FSA programs are still open to applications

Harvest is winding down and hopefully that means you have some extra time on your hands to tackle those back burner projects. We are not talking about the “honey-do list"; there are some FSA programs you can still sign up for.

The Coronavirus Food Assistance Program is now in its second round. It is similar in process to the first version, but more commodities are included and it covers a different time period.

Farm Service Agency Administrator, Richard Fordyce says that they have seen a great response.

According to Fordyce, “The CFAP 2 program is a producer self certification in some cases and other cases the information needed to complete the application the local office has that, and so they can help populate the application. So, it’s pretty simple, again like CFAP 1, pretty simple application for producers to participate in.”

More than $8.5 billion dollars has already been paid to producers. “We’ve been able to get payments out the door relatively quickly. I was talking last week to a producer who applied and had a payment just a week later...,” he states.

If you want to participate in the program, there is only about a month left-- the sign-up deadline is December 11th.

Additionally, ARC-CO and PLC sign-ups continue until March 15th. Fordyce says that producers wanted more flexibility in the programs, they reached out to Congress, and it was granted through the 2018 Farm Bill.

“Now that we’re going to be signing up for the 2021 crop, now producers have the flexibility to take a look at market conditions and different things to make elections. They can change those elections now for this sign-up, that’s ongoing right now... They’ll also have the opportunity to do that in 2022 and 2023,” Fordyce explains.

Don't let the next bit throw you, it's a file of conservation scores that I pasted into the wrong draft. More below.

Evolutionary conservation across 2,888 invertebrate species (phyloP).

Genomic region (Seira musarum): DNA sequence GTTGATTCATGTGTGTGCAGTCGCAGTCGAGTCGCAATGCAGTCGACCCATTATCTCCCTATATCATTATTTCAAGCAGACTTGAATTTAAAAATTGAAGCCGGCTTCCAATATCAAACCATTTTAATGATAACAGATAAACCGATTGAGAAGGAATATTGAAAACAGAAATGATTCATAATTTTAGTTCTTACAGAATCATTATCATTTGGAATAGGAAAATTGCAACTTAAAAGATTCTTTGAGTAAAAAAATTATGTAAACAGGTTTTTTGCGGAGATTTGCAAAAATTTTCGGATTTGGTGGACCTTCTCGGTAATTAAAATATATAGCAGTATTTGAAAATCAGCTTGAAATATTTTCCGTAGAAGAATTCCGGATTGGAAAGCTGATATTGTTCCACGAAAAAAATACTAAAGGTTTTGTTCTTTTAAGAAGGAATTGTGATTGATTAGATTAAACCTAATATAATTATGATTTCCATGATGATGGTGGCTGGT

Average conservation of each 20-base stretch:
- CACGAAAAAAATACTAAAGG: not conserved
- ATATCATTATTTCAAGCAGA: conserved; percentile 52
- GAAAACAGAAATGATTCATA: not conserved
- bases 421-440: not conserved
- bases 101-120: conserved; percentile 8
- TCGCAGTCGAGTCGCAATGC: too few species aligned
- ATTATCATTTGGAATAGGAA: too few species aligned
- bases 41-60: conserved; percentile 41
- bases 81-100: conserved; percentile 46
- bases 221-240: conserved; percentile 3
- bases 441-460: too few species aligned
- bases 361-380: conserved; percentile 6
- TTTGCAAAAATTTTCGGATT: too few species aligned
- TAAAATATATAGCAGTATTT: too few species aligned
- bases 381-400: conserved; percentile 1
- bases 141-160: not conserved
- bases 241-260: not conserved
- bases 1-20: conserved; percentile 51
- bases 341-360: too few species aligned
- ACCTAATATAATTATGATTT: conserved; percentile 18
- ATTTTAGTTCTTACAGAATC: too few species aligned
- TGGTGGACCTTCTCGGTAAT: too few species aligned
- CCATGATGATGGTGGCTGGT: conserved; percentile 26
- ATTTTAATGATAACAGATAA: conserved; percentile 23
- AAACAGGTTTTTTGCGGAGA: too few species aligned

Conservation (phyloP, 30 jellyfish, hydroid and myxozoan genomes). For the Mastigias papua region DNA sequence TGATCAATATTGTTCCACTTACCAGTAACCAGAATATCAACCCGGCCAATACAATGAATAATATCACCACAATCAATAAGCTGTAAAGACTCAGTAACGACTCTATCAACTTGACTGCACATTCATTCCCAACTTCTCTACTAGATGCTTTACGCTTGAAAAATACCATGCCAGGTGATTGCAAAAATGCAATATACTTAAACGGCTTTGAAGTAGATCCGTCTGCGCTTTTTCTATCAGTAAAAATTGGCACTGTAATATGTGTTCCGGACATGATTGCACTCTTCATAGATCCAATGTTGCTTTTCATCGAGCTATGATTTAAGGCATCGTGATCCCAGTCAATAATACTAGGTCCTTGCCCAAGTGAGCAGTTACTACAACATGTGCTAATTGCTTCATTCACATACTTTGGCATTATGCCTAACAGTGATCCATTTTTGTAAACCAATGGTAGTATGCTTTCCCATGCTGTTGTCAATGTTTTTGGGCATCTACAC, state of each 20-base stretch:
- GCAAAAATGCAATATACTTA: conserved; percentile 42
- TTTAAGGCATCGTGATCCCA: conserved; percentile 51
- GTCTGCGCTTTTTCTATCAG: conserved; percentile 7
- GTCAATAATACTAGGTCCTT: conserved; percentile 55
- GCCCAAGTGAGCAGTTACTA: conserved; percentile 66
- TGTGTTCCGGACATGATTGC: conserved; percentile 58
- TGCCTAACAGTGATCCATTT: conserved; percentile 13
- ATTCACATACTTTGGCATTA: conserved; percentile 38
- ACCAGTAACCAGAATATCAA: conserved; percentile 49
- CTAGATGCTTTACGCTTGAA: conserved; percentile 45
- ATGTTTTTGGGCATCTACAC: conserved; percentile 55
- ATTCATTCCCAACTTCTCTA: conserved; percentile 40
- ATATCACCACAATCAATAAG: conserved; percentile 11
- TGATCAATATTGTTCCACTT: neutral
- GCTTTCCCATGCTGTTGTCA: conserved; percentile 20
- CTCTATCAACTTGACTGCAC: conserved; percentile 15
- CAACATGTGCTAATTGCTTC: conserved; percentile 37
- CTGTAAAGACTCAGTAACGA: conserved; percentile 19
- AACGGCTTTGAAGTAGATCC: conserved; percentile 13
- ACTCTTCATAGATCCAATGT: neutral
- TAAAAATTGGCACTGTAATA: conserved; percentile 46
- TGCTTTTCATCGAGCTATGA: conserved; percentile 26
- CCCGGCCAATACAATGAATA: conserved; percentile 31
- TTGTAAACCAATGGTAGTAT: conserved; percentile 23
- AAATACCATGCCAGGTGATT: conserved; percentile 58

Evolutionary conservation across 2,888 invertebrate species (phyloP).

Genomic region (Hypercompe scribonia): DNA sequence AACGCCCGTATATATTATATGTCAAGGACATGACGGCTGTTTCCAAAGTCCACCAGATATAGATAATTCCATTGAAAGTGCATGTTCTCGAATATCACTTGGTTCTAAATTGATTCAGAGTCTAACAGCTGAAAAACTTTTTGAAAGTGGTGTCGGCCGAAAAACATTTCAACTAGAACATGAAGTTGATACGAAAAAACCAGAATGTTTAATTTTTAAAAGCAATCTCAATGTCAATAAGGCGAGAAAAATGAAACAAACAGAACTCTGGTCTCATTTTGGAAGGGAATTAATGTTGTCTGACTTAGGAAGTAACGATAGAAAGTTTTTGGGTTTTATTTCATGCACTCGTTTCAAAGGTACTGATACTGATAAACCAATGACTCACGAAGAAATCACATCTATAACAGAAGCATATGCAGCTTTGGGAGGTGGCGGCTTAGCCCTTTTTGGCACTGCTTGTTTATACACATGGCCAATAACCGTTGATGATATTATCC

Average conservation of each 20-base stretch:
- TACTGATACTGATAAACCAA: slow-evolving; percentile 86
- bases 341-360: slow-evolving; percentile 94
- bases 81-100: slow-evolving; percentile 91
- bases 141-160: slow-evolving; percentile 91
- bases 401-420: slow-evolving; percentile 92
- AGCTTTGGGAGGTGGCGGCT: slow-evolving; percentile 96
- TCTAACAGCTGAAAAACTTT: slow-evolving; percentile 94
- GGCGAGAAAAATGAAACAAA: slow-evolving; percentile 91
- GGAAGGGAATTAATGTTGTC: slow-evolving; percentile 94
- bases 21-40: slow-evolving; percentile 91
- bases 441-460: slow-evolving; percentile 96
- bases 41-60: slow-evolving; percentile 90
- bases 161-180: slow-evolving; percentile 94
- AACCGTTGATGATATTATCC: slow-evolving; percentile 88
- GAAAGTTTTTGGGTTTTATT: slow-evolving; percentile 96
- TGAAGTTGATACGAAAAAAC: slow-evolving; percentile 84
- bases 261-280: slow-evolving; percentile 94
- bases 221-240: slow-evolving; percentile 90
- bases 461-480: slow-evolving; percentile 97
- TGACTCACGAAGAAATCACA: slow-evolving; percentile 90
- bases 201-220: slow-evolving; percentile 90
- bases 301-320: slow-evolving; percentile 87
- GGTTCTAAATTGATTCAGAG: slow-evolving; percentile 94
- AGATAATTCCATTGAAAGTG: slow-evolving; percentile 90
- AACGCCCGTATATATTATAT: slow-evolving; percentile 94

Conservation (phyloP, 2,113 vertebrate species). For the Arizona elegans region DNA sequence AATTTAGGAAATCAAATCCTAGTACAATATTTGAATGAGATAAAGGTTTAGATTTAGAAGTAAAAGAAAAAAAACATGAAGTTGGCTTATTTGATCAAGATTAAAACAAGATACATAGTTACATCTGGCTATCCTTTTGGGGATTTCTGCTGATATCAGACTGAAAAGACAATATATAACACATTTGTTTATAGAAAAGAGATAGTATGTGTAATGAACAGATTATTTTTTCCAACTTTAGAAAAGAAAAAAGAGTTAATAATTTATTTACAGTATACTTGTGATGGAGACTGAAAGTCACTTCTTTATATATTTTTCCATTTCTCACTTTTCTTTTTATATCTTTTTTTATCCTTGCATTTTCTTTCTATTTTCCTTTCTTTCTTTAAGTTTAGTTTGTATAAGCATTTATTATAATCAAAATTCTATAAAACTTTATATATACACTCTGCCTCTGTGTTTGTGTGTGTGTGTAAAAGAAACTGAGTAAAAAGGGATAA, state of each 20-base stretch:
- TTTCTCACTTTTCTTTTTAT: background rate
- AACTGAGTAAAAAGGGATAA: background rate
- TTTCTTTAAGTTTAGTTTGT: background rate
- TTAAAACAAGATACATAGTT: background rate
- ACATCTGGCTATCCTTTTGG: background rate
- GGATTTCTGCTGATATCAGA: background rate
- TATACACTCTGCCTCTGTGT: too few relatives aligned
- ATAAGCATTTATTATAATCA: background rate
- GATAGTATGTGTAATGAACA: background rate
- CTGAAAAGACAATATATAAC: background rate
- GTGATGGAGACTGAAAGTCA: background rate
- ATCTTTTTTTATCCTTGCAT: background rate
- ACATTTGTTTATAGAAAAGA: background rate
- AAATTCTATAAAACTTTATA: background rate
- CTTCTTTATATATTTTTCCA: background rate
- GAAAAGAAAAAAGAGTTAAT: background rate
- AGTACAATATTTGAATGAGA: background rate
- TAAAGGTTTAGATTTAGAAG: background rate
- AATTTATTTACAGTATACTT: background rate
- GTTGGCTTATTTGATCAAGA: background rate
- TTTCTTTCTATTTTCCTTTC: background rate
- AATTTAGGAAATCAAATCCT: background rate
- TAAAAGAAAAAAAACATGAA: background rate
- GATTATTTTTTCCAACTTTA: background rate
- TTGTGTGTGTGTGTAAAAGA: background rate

Check in with your local FSA office for help on the applications, but be prepared before you go: “Just across the country with pandemic, we’ve got varying statuses of offices,” he notes. “We have offices that, at the most, have everyone in them and are accepting producers in either through appointments or a prescreening to make sure that folks are safe, both our producers and our staff.”

Even with some staff working remotely, Fordyce says that the team is still connected. “We continue to get more offices open more, but I will say if a producer in any country... they can pick up a phone, shoot an email. Somebody is going to answer that phone, somebody is going to see that email and return that email,” he adds.

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